Canadian Underwriter

How technology is addressing ‘broken offline processes’ and broker pain points

August 25, 2021   by Jason Contant

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Creating a “digital round trip” for all players in the insurance ecosystem – from broker to technology vendor to consumer – has really been catalyzed by the COVID-19 pandemic and the move to remote working, the CEO of tech vendor Applied Systems said Monday.

“What’s really happened over the last couple of years from our perspective is all of these broken offline processes have been exposed,” said Applied CEO Taylor Rhodes during the Applied Net media/analyst roundtable. “And that means if you’re an end insured, or you’re an underwriter on the other end of the spectrum and you’re working from home, the phone calls and emails and PDFs… don’t work for you anymore.”

The ability to offer your clients an omnichannel, “and let’s face it, more and more online experience with similar capabilities,” is crucial these days, Rhodes said. Omnichannel is essentially a seamless experience for customers that integrates different buying processes through in-person, phone and physical store, for example.

The end result is a better user experience and simpler interactions. Brokers also benefit, Rhodes said, “without the need to receive an email, print out a PDF, write in a bunch of data, scan it, send it back, and then the agent themselves has to take that, and then figure out which five carrier portals are we now going to try to submit that to, [and] … if the carrier’s appetite is on the list that I usually send things to.”

Rhodes made his comments following a question during the roundtable about how product developments announced during Applied Net (a four-day industry conference) cater to urgent needs in the property and casualty insurance space. For example, Applied announced it was launching a fully browser-native version of its Applied Epic agency management system. The new platform enables a single access point for multiple systems that occur as a result of a merger or acquisition, for example, and streamlines frequently user workflows.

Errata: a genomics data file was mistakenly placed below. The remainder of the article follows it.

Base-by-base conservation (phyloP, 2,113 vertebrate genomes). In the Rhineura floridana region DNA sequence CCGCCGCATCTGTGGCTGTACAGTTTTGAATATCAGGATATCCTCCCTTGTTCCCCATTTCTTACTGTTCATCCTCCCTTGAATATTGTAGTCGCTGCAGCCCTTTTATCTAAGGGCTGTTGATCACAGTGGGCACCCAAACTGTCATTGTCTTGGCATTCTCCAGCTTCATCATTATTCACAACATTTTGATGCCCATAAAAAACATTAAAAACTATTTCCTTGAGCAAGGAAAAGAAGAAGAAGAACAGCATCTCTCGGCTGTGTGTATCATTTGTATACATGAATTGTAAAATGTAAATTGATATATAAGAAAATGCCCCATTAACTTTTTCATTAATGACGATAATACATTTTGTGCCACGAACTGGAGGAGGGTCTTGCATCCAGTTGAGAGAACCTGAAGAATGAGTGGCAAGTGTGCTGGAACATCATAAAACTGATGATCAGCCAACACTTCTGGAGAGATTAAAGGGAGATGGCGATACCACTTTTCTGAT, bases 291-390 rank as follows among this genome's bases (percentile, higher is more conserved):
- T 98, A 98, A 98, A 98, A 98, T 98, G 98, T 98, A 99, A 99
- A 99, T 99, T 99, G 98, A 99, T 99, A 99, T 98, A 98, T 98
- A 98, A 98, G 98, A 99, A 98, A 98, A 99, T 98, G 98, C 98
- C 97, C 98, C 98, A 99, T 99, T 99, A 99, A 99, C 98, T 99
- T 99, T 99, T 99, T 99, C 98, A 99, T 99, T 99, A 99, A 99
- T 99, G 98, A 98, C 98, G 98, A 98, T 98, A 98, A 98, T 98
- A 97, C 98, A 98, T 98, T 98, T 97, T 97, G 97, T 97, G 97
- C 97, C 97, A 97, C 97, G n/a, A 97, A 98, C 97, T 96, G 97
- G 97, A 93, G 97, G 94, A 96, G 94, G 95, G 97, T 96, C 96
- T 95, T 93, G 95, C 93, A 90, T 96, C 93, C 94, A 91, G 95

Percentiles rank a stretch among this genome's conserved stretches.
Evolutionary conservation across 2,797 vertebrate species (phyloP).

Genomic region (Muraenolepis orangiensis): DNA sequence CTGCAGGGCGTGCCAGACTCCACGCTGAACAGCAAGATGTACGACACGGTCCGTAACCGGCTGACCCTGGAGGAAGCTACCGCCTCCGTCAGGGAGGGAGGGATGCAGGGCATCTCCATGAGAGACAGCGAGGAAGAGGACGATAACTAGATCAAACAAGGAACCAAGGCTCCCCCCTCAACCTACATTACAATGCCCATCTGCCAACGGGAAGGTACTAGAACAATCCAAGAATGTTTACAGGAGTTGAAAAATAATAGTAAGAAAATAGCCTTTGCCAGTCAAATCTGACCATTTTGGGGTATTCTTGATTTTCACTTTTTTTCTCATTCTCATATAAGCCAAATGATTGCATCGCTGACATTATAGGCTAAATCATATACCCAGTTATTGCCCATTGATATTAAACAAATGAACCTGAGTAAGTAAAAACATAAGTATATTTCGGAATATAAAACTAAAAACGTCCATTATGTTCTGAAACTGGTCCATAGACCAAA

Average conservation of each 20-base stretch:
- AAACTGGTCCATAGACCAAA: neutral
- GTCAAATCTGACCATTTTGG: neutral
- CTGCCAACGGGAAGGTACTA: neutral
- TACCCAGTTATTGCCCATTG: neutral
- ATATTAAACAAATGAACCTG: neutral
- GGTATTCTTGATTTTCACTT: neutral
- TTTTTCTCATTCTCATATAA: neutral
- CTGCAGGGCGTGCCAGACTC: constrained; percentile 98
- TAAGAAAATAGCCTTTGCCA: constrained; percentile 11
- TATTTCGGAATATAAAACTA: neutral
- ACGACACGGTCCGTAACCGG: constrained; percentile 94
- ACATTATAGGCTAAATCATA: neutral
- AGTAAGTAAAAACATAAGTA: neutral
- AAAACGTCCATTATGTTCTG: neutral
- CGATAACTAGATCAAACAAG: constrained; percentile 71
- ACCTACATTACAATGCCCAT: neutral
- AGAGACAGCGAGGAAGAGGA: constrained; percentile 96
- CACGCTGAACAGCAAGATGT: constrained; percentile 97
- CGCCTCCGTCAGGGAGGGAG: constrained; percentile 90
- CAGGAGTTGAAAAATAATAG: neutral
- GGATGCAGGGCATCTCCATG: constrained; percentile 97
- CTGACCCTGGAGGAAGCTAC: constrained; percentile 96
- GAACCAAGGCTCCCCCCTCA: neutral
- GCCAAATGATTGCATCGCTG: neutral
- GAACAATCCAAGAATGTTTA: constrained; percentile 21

“Browser technologies are simpler to integrate with,” Rhodes said. “They allow us to innovate and release new innovation to customers more quickly and less intrusively. They allow us to simplify the screens in Epic and make them less clicky, and leverage things like data prefill.

“Those are the types of products that we think are really hitting the existential crisis of needing to digitize the ecosystem and create digital connectivity with data enrichment processes along the way,” Rhodes said. “It doesn’t go into the underwriting black hole for weeks at a time with no updates.”

Applied was also asked about the biggest pain points it’s had during its digital transformation efforts.

“We think a lot about customer pain points,” said Applied’s chief technology officer, Rich Belanger. “From a customer perspective, I think the biggest pain points that we’ve heard are it’s expensive and time-consuming for them to update the existing rich internet client, which is one of the things that’s really driving a browser so strongly.

“That’s also coupled with a pain point on our end that the technology, the rich internet client, … makes it really hard for us to go as fast as we’d like to introducing new features and new capabilities to the

Held virtually for the second year in a row, Applied Net 2021 runs from Aug. 23 to Aug. 26, offering its more than 12,000 registrants education sessions, peer networking opportunities and first looks into new products and innovation efforts.


Feature image by Planet Studio

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